It’s rather predictable, I know, but I’m feeling quite compelled to write something about what happened last night in Manchester. I initially thought that I might try and write something moderately amusing to try and break the tension but I’m not really in the mood.
I was out in Salford last night with my friend Matt. We’d been to see Stewart Lee who was as brilliantly acerbic as you would expect. At the end of the show we caught the tram and at Cornbrook I said goodbye to Matt, hopped on another tram and went on my merry way. A couple of minutes later he texted me to say that there had been an explosion at the Manchester Arena a few minutes earlier. Some people on my tram had been there and were talking about it. The general consensus amongst those people was; definitely a bomb. General consensus in my head was; probably not a bomb. I wasn’t doubting their account of what had happened to them but a bomb just seemed so unlikely. An exploding piece of equipment or a bust speaker or anything but not a bomb, not in Manchester, don’t be ridiculous. Mostly, I just really, really didn’t want it to be a deliberate act.
Paris, Westminster, Stockholm, Brussels – Manchester is no different. It was always a possibility that something like this could happen here but how can you ever really expect it? If you really believed that today is the day, you would never leave your house. We tell ourselves that we’re safe, that these things don’t happen in our world, in our city, in our lives. And we do that because it’s mostly true. Sometimes, I’m content in my blessed ignorance.
When I got home and the news unravelled I waited for a statement from a reliable source, not the fearmongering and speculation that was rife on social media. My heart sunk when fatalities were confirmed and fractured when the initial number of 19 was announced. I still clung on to the idea that maybe there was no deliberation behind it, perhaps it was all a terrible accident. I woke up this morning to find that was not the case. Incomprehensible.
The only thing I had to compare it to were the riots in Manchester a few years ago. At the time I remember feeling angry that a bunch of unruly bellends were terrorising my city. How dare they! I feel similar now only much, much worse. I know I possibly sound a bit grief-touristy but last night’s events have upset me more than I would have expected. It’s close to home and it feels personal. I need to have a proper chat with my six year old about it which isn’t fair. This will leave a mark on the people of this city and everyone will be affected in some way even if it’s only the nagging doubt at the back of your mind that maybe… We won’t be cowed though, oh no. Tonight we’re going to go into the city to celebrate our wedding anniversary with cocktails and jazz, which I guess is as fitting an activity as any other.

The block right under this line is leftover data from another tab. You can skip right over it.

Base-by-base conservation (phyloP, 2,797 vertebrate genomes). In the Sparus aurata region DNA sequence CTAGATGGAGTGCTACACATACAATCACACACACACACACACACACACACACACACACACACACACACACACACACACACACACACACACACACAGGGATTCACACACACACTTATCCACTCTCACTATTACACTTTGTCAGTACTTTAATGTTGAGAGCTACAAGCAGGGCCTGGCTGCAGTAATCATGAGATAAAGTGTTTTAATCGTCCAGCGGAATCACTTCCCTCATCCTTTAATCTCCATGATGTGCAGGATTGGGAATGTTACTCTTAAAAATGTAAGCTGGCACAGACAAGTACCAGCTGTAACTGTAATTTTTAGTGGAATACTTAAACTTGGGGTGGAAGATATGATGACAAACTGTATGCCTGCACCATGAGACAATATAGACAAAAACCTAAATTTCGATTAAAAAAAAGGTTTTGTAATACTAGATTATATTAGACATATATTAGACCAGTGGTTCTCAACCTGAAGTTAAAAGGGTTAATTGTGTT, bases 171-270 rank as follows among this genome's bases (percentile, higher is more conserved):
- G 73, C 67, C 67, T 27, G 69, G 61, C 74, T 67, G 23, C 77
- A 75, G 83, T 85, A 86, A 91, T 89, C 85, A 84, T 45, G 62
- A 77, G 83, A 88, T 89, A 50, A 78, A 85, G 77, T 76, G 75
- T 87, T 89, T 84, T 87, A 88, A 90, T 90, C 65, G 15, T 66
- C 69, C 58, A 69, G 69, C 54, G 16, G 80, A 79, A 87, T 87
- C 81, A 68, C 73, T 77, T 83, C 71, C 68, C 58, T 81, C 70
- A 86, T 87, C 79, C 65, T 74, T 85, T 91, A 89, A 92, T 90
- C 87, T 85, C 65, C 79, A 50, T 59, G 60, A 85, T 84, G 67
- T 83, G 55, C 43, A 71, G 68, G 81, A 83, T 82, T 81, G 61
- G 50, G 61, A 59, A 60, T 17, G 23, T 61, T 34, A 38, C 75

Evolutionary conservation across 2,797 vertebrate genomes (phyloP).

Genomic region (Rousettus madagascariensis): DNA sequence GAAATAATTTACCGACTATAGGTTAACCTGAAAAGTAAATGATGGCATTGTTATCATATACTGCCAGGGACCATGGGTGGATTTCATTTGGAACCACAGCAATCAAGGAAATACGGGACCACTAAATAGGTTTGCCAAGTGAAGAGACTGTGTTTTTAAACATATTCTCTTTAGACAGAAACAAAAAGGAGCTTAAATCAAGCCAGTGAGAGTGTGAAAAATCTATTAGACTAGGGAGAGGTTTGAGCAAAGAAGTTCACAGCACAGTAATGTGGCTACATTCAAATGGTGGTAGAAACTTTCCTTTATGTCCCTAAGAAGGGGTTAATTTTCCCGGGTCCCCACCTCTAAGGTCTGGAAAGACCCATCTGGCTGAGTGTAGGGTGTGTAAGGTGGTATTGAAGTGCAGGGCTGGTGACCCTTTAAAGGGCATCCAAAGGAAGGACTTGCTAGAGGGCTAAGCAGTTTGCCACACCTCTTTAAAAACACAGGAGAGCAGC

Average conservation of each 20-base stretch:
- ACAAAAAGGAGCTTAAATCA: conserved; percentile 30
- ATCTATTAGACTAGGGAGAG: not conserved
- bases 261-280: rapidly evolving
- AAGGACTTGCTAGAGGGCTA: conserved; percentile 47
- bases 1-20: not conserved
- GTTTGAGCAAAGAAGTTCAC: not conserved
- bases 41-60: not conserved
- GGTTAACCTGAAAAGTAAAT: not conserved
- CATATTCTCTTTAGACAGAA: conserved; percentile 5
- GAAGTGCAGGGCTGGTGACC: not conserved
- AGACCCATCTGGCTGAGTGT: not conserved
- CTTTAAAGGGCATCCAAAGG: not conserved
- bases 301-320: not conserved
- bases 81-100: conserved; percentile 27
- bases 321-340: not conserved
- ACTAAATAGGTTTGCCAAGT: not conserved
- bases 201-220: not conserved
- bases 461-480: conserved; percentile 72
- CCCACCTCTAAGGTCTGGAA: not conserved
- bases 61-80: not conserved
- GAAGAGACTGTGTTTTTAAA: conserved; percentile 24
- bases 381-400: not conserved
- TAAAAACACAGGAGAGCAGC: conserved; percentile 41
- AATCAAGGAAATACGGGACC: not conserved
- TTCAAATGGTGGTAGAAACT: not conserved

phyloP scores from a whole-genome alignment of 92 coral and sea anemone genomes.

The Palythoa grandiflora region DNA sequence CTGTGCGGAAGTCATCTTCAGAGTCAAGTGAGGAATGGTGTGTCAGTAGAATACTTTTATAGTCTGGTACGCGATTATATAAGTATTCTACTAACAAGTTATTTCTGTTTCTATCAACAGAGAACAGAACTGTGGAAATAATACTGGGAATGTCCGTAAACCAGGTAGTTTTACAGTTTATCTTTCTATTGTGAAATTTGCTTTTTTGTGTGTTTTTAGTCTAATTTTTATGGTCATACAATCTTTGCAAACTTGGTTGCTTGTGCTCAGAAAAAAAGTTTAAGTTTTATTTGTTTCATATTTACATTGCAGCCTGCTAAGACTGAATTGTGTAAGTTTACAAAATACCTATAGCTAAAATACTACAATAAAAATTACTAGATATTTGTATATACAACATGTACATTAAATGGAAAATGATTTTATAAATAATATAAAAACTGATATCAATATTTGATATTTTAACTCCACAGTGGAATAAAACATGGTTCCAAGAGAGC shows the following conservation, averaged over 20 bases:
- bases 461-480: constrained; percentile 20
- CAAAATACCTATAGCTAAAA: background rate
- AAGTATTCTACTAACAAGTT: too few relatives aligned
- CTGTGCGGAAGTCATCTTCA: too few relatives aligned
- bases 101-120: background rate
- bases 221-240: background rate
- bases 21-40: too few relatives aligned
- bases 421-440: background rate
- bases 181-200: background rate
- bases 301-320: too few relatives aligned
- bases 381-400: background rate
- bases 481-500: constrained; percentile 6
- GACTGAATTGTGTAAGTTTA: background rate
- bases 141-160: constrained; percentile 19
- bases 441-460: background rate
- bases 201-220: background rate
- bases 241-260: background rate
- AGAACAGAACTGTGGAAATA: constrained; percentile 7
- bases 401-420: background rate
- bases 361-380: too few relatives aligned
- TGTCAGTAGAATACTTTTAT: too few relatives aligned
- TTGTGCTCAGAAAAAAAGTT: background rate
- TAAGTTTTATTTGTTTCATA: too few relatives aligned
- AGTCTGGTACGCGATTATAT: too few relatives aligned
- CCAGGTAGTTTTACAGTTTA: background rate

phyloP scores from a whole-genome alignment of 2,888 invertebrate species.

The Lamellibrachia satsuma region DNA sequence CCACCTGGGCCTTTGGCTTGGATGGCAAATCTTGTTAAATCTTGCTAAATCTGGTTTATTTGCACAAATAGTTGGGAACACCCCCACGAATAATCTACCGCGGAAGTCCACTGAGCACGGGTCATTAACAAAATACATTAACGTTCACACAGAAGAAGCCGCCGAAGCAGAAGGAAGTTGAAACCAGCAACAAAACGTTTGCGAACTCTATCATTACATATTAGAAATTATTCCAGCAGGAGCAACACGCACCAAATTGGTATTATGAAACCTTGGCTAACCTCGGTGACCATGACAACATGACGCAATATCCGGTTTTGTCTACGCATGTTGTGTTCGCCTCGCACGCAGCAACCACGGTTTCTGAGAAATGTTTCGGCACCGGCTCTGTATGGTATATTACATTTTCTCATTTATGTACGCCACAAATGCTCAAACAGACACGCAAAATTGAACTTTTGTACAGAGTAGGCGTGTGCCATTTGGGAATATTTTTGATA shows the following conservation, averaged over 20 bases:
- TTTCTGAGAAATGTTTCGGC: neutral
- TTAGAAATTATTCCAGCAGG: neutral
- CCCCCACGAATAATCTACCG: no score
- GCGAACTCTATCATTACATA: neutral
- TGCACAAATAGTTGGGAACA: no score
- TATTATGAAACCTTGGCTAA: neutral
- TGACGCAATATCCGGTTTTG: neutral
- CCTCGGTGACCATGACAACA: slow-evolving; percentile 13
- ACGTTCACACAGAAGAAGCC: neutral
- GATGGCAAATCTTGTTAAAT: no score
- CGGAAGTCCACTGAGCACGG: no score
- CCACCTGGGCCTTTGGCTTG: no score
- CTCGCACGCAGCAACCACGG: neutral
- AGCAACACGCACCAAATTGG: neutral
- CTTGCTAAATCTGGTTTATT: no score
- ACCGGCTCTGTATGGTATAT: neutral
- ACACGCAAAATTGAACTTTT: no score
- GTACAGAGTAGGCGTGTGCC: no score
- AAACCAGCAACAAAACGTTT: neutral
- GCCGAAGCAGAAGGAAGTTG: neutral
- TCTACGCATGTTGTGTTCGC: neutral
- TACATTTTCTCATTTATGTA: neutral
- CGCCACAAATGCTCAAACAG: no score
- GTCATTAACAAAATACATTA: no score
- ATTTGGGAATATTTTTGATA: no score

Where’s the bright spot, then, where’s my happy angle? Well, I could write about all of the amazing people who offered up rooms and food and lifts to the displaced concert goers. All of the taxi drivers who ferried people about for free, the hotels who opened their doors to unaccompanied children, the people who stepped in to help in any way they could, who voluntarily took themselves into a potentially dangerous and completely unknown situation to help others. The bus drivers who went to their depot and demanded the keys to the buses so they could start taking people home. The many, many people from the emergency services who frankly, don’t get paid enough for this kind of shit. Then there’s the NHS staff who were in Manchester at a conference and offered their services when they heard what had happened. Someone posted this online earlier –
“When I was a boy and I would see scary things in the news, my mother would say to me, ‘Look for the helpers. You will always find people who are helping.’ To this day, especially in times of ‘disaster,’ I remember my mother’s words, and I am always comforted by realizing that there are still so many helpers–so many caring people in this world” – Fred Rogers
Which pretty well sums up the spirit shown last night. I’m proud of you Manchester, you did what you could. It won’t make it alright though. Not for the families of the 22 confirmed dead. And that’s the worst bit of all. It will never be undone.
I walked to work today. It takes just over an hour but I had time to spare and it’s a gorgeous sunny day with a nice breeze. My route takes me past the Manchester Royal Infirmary which is where the most seriously injured people were taken last night. The car park today is a zoo at feeding time. Broadcast vans are parked nose to tail along the road while a hundred pristine news reporters hover around in front of their cameras waiting for the next confirmed death. I don’t want them there, they’re too shiny, too cynical. Inside the hospital people are at the bedsides of their loved ones, waiting, praying, grieving. I suspect they don’t want them there either.
Last night on my way into town, I helped a mother and daughter to navigate the ticket machine at the tram stop. They were going to Victoria and I asked if they were going to see Take That. No, said the youngster, Ariana Grande. Well there goes my credibility. On the way home I looked for them on the tram but didn’t see them. I hope they are ok.